as governor of the Territory of Orleans (after both the Marquis de Lafayette and James Monroe had declined). Claiborne was twenty-eight years old when he arrived in New Orleans, a Virginian Protestant who did not speak French. He kept on hand a French and Spanish interpreter, and wisely, he did not dispense with the French mayor, Étienne de Boré, though how they conversed on city problems is hard to imagine. Understandably, de Boré did not enjoy his role, and in six months, he resigned.

For two years (1803-5), Claiborne acted almost as a dictator in the territory. He set about learning French and translating the laws into English and re-codifying them. In 1804, he lost his twenty-one-year-old wife, his daughter, his secretary, and many friends in an epidemic of yellow fever. Five years later, his second wife, also twenty-one at the time, perished of the same disease. He wrote to President Madison about the filth, garbage, and refuse thrown into the river, which he could see from his bedroom window.

Claiborne’s opinion of the people he found in New Orleans is expressed in the letters he wrote to James Madison in 1804, when Madison was still Secretary of State:

[January 10, 1804:] The more I become acquainted with the inhabitants of this Province, the more I am convinced of their unfitness for a representative government . . . I have discovered with regret that a strong partiality for the French government still exists . . . in some circles a sentiment is cherished that at the close of the War between England and France, the great Buonaparte will again raise his standard in this country.

[January 24, 1804:] The period allowed by the Treaty for the withdrawing of the French and Spanish forces from the ceded Territory expires this
day, and still little or no preparation is made for an Embarkation. The Spanish Officers have conducted themselves with great propriety . . . I cannot speak equally favourable of the French forces . . . some of these are mischievous, riotous, disorderly characters . . . added to this [is] the ignorance and credulity of the mass of people . . . I would think it wise policy in Congress to appropriate one hundred thousand dollars annually for the encouragement of Education in Louisiana.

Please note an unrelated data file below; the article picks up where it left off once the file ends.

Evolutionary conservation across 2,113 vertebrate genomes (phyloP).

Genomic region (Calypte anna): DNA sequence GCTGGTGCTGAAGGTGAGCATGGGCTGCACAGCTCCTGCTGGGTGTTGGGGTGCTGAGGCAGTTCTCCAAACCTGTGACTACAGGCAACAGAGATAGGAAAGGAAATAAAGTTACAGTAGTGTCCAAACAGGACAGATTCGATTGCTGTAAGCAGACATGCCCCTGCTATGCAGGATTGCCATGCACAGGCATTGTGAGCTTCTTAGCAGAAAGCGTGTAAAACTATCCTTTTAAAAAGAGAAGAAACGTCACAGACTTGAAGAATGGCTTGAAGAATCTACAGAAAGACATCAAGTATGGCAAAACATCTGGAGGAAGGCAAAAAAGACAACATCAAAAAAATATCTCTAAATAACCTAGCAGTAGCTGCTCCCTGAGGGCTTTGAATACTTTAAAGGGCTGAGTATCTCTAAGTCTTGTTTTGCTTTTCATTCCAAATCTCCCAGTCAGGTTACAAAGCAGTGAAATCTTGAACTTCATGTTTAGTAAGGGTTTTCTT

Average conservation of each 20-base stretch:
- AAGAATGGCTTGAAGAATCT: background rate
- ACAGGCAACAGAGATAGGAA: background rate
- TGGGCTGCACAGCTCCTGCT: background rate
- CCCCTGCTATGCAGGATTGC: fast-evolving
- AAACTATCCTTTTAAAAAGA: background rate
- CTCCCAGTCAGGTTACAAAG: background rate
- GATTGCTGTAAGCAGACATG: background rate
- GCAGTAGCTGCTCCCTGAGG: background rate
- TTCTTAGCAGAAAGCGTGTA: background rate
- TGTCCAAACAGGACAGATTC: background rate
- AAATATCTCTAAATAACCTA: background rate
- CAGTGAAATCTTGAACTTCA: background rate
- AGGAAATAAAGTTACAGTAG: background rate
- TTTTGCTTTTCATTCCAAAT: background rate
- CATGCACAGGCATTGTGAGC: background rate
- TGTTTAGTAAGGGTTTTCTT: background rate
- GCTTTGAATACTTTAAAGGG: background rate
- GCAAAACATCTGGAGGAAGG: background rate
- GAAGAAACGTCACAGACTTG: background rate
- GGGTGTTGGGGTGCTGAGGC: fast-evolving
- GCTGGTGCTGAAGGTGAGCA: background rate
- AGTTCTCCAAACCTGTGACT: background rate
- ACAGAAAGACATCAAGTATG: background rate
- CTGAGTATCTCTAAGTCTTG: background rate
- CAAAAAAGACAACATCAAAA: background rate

[January 30, 1804:] On my arrival in New Orleans, I found the people very Solicituous to maintain their Public Ball establishment, and to convince them that the American Government felt no disposition to break in upon their amusements. Gen. Wilkinson
and myself occasionally attended these assemblies . . . I fear you will suppose that I am wanting in respect in calling your attention to the Balls of New Orleans, but I do assure you, Sir, that they occupy much of the public mind . . . (Claiborne, 22).

Joseph Dubreuil, one of the wealthiest planters in Louisiana wrote:

It is not unknown here, after reading over Northern public papers, that the ceded territory has been described to Congress as some sort of “Tower of Babel,” suffering from a confusion of tongues, and Louisianians as men stupefied by despotism or ignorance, and therefore unable to elevate themselves for a long time to the heights of a free constitution.

Dubreuil and others like him considered Claiborne wholly incompetent and entirely dependent on the English-speaking people for this information. He considered the governor a stranger in New Orleans—a stranger as far as the soil was concerned, its local interests, its customs, its habits, and even the language of the inhabitants, and therefore without the most absolutely necessary knowledge to govern.

The city government, created by charter in 1805, provided for a mayor, treasurer, recorder, and a city council of fourteen aldermen. The mayor was to preside over the council and head the police force and fire department, both of which were largely voluntary. The new government did its best to clean up New Orleans. It outlawed cockfights and forbade the dumping of human waste into the river. It reorganized the police force, inspected ships for disease, added street lights, and repaired roads and bridges. It purchased more fire-fighting equipment and enacted a building code. In the first decade of the American Era, however, five epidemics of yellow fever raged.

The years 1803-5 constituted a
period of conversation.
The natives of New Orleans had been firmly French or Spanish. By the time of the Louisiana Purchase, they had become American, but they needed time to adjust, to let go of their European ways, and to learn what it meant to be a part of a democracy.

It was a
period of confusion.
Most New Orleanians spoke only French; their governor spoke only English. Communication was difficult, and many of the impressions Claiborne first expressed were due to a lack of understanding. Because of the language difference, there had to be an English court and a French court, an English police force and a French police force, and interpreters everywhere.